By Letizia Mattiacci
here was a time in my life when I saw a man smear Limburger cheese on a calf. Not on the back of calf's leg, mind you. No, he was smearing stinky cheese all over a young cow. Alive. It was a scientific experiment.
The man is now my husband.
At the time we were living in a village called Muheza, in northeast Tanzania a few hours south of Mombassa. A few years later and fittingly enough given his unorthodox pedigree my husband was awarded an IgNobel for his work in malaria mosquito research. In case you wondered, the subject of his paper was how one kind of female malaria mosquito "is attracted equally to the smell of limburger cheese and to the smell of human feet."
It seems I have a penchant for improbable places and improbable people.
Our neighbor at the field station, Dorothy, had a bush baby as a pet. She furnished a room in her house with tree branches so he (she?) could play. Inexplicably, the bush baby escaped one night. Dorothy asked us every day if we'd seen him, but sadly he never returned.
Another guy, Derek slept in a tent with a pig. Of course, that was also part of a malaria mosquito experiment. Derek was quite good looking in an Indiana Jones sort of way, with his leather hat and dogtooth necklace. My guess was that the pig was happier than the calf, very possibly not the result of Derek's looks but of not having to endure stinky cheese.
My lovely friend Tharani, a pharmacologist from London, kept me sane by giving me novels and talking about chic clothes. She also made me my first-ever pear crumble using Blue Band, the mysterious African margarine that the sun won't melt. Given the lack of good ingredients, it tasted superb.
It's funny how that summer spent in a tiny and remote village in Africa felt so uneventful to us. Very much like this June on our emerald mountain in Umbria. Nothing really happens. It's beautiful all around. We take care of our chores and try to keep out of trouble. People come and go. Some are odd but most are wonderful.
One difference between Tanzania and Italy is that in Africa we were always starved for good food. Our less-than-brilliant cook subjected us to banana sandwich, rice and overcooked chicken day in and out.
One evening we "occupied" the field station cooking facilities and made spaghetti for an eminent visiting scientist. We managed to scrounge up a tin of olive oil, some tuna and a package of Neapolitan pasta (part of an escapade to the nearest town.)
I still see my guests around the table, so excited awaiting the Italian extravaganza to come. But when I dropped the spaghetti in the water, melted into small pieces. The pasta must have been too old or fake or both.
But we couldn't just go to the store to fetch something else. There were no stores, let alone restaurants. So we fished out the soupy noodles and ate them with the tuna sauce and cheered when we did. We laughed at the eminent scientist's incomprehensible jokes, and polished every particle of the fabulous Blue Band crumble. It was a magical night.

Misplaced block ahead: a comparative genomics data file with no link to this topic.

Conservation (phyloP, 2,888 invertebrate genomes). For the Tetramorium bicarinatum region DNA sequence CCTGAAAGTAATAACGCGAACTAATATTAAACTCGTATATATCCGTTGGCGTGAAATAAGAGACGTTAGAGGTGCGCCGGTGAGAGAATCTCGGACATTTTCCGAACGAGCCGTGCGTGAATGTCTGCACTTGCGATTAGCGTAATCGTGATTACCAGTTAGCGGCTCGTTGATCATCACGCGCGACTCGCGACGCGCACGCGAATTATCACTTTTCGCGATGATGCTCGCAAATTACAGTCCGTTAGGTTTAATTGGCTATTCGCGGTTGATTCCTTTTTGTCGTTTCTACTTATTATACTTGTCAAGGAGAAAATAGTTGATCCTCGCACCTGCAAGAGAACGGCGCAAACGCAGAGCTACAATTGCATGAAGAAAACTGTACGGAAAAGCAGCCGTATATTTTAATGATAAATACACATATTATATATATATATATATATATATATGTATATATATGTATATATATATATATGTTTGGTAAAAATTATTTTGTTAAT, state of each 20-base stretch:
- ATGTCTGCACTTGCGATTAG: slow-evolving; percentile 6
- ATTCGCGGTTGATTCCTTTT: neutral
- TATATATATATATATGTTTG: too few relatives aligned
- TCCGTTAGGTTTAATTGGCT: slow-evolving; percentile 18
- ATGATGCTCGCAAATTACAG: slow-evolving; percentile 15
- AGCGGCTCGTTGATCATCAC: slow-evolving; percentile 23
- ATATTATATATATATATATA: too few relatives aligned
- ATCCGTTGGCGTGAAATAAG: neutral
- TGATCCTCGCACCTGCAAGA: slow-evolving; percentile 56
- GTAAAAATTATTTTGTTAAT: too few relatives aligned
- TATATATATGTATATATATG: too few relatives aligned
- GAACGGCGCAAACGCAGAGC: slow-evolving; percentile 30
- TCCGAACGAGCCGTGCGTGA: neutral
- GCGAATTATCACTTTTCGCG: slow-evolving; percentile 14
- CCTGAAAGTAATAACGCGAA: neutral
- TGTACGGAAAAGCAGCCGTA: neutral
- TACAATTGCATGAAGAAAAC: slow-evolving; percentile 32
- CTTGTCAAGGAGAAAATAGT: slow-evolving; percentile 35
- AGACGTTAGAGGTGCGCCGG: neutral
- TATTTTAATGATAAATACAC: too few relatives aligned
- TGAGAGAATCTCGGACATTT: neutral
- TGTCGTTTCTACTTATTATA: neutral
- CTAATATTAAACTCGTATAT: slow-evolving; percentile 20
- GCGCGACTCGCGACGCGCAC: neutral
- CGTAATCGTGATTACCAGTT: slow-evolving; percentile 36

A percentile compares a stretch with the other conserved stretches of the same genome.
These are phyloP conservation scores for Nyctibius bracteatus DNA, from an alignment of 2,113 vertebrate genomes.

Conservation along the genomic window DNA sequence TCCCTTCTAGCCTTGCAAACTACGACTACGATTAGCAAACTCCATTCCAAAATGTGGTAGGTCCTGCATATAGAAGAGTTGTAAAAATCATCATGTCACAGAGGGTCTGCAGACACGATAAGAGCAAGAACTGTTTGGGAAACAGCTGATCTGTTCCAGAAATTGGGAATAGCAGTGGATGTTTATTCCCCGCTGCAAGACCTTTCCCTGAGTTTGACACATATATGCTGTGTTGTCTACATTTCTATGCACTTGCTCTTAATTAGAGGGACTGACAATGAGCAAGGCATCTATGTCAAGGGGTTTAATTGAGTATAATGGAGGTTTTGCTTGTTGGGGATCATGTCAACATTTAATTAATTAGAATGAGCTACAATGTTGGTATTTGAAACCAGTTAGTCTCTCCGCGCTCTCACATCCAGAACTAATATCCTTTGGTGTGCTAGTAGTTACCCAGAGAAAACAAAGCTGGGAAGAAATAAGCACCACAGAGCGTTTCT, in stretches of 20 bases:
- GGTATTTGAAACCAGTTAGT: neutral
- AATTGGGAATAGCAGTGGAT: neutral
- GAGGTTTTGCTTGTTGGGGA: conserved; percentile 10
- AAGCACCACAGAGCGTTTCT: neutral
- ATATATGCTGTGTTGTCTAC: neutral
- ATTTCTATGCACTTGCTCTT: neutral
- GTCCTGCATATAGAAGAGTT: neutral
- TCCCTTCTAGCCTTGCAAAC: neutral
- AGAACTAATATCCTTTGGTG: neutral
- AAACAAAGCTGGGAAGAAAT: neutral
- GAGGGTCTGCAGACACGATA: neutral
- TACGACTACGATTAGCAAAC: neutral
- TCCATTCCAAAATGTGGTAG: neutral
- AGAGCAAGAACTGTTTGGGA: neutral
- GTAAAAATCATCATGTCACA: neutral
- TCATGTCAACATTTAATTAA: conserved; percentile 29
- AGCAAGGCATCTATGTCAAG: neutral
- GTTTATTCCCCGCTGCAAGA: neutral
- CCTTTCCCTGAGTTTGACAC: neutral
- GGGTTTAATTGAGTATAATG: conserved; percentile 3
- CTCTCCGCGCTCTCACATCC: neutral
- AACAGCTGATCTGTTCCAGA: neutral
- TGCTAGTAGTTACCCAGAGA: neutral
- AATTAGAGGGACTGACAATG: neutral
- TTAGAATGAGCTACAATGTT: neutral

Many years later it's still a staple in our home: pasta with canned tuna, olive oil and a handful of whatever's one hand, maybe tomatoes, olives, or capers, armed with the determination to make the best of it, to do what you can with what life has to offer particularly when the alternatives seem out of sight.
Tall tuna pasta (serves 2-3)
You'll need authentic Italian durum wheat pasta, fresh extra-virgin olive oil, and high quality olive oil-packed tune.
Using a shallow pan (one with high sides is ideal), sautι the garlic in two tablespoons of olive oil over very low heat. Do not brown the garlic. You only want to flavor the oil.
Add the tuna chunks and stir until just warm. Add olives (or capers). Increase the heat; add tomatoes and sautι quickly until warmed through. They should not cook and lose their shape.
Sprinkle with a pinch of sugar, add chili pepper if using, and turn off the heat. The whole preparation shouldn't take more than five minutes.
Meanwhile cook the pasta according to package instructions. The sauce is light and relatively dry, suitable for spaghetti or short pasta shapes like strozzapreti. It doesn't go well with fettuccine or similarly thin, flat noodles.
When the pasta is cooked, turn the heat beneath the saucepan to high. Drain and transfer the pasta to the saucepan. Stir the pasta into the sauce quickly and add pasta water up to one tablespoon per person.
Stir again until the excess liquid is absorbed. Sprinkle with parsley and drizzle with fruity extra virgin olive oil. Serve on warm plates at once.
With whatever energy you might have left, find the bush baby.
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